Herewith a collaborative effort from the airway Twitterati to establish a list of common airway abbreviations:
- AFOI – Awake fibre-optic (or flexible optic) intubation
- ApOX – Apnoeic Oxygenation
- BB – Bronchial blocker
- BVM – Bag/Valve/Mask device (see BVMR)
- BVMR – Bag/Valve/Mask/Reservoir device (see BVM)
- CICO – Can’t intubate, can’t oxygenate (see CICV)
- CICV – Can’t intubate, can’t ventilation (CICO now in use)
- CL – Cormack-Lehane grade
- DL – Direct laryngoscopy
- DLT – Double-lumen endobronchial tube
- DSI – Delayed sequence induction
- ESA – Emegency Surgical Airway (see FONA)
- ETI – Endotracheal intubation
- ETT – Endotracheal tube
- EtCO2 – End-tital carbon dioxide
- EXIT – EX-utero Intrapartum Treatment
- FB – Foreign body
- FETO – Fetal Endoscopic Tracheal Occlusion (or Fetoscopic EndoTracheal Occlusion)
- FiO2 – Fraction of inspired oxygen
- FOI – Fibre-optic intubation
- FONA – Front-of-neck access (see ESA)
- LA – Local anaesthetic
- LMA – Laryngeal Mask Airway (trade name, see SGA etc)
- MAD – Mucosal Atomisation Device
- MP – Mallampati grade
- NPA – Nasopharyngeal airway
- NODESAT – Nasal Oxygenation During Efforts at Secuing A Tube
- OPA – Oropharyngeal airway
- PLA – Perilayngeal airway
- RSI – Rapid sequence induction
- SAD – Supraglottic airway device (see SGA, EGA, XGA)
- SGA – Supraglottic airway (see SAD, EGA, XGA)
- THRIVE – Transnasal, Humidified, Rapid-Insufflatory Ventilatory Exchange
- VL – Video layngoscopy
- XGA – Extraglottic airway (see EGA, SAD, SGA)
Contributions/comments? DM @openaiwayorg or @rosshofmeyr
Thanks to @AirwayMxAcademy for initiating the idea!
Clinical video demonstrating a collection of techniques to facilitate elective intubation for a patient with an unstable cervical spinal injury in caliper traction. Note the sideways introduction of the VL blade due to limited space for the VL handle, optimisation of the view (‘Rule of 3’), use of a coude-tipped bougie (introducer), and the 3-part technique to advance the endotracheal tube when it catches on the arytenoid cartilage (pull tube back to disengage, rotate 90 degrees counterclockwise, advance tube).
We’re hosting this in Cape Town in April. It’s going to be the first workshop if it’s kind on the continent, and perhaps even in the world: a combined cadaver and manikin simulation workshop, featuring senior anaesthesia and ENT trainees and specialists working together to solve challenging airway problems in real time. This will be reinforced by expert didactic input from local leaders in the field. Places are very limited, but expect feedback and images/video here on OpenAirway.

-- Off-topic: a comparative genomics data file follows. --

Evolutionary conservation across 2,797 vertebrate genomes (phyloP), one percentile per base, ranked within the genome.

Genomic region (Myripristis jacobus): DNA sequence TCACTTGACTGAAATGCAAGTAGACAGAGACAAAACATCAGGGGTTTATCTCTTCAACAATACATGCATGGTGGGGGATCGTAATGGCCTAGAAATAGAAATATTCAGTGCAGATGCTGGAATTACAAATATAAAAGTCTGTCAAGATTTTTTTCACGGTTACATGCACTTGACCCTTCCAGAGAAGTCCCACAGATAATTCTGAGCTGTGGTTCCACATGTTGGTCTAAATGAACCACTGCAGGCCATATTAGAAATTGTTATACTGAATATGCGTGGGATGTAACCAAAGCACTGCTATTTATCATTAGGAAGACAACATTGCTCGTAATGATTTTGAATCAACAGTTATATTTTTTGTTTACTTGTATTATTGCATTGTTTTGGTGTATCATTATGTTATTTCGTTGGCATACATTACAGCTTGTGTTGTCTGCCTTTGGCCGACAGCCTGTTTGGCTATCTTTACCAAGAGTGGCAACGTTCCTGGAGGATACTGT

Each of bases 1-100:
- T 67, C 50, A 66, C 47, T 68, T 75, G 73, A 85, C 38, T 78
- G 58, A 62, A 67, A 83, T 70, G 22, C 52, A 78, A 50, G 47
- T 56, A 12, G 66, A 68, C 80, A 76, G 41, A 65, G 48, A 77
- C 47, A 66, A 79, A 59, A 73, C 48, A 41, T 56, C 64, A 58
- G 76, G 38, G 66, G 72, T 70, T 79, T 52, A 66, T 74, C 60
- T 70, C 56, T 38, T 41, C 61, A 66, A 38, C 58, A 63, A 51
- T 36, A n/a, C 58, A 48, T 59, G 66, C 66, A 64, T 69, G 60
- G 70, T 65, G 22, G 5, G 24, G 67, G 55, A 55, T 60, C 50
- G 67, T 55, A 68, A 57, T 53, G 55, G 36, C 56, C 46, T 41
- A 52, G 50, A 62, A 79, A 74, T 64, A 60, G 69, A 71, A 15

Herewith my final presentation from NAPEM 2017 in Hyderabad, India. Not really an airway talk, but in the spirit of #FOAM, I’m reproducing it here.
The SASA Paediatric Procedural Sedation and Analgesia (PSA) Guidelines (2016 Update) are available from the ‘Publications’ section of the SASA web page (and are open access), but for ease of access, I have made the file available here as well:
SASA Paediatric Sedation Guidelines (2016 update)
Demonstration of an unhurried intubation using a bougie preloaded in the reinforced endotracheal tube in an Airtraq optical laryngoscope with Airtraq Cam video adapter. You can note ideal positioning of the Airtraq (“Rule of 3”) and the steering ability of a coude-tipped bougie.
As promised, my presentation from the 9th National Assembly on Paediatric Emergency Medicine currently being held at the Apollo Institute of Medical Sciences & Research in Hyderabad, India. There is much more content in the audio, which I will try to add to the post later when it is available.Thoughts? Comments? Post them below!
As promised/per usual, here’s my presentation from the current National Assembly on Paediatric Emergency Medicine, being held now (16-19 Feb 2017) at the Apollo Institute of Medical Sciences & Research, Hyderabad, India. Much of the content is in the audio, of course…which I will post if/when available.
Comments welcome below as usual!
One of the greatest influences on my understanding of the geometry of the airways, and thereby the technical skills and processes required to place airway devices of all types, has been the work on publications of Dr Kenneth Greenland. Greenland’s publication in the BJA in 2010 should be required reading for anybody who performs intubation. However, if you want to really understand theories of the airway curves and columns, I highly recommend getting it from the horses mouth. Here below are several videos in which can Greenland explains his thinking and theories. While they are a little longer than your average #FOAM material, I cannot recommend them strongly enough.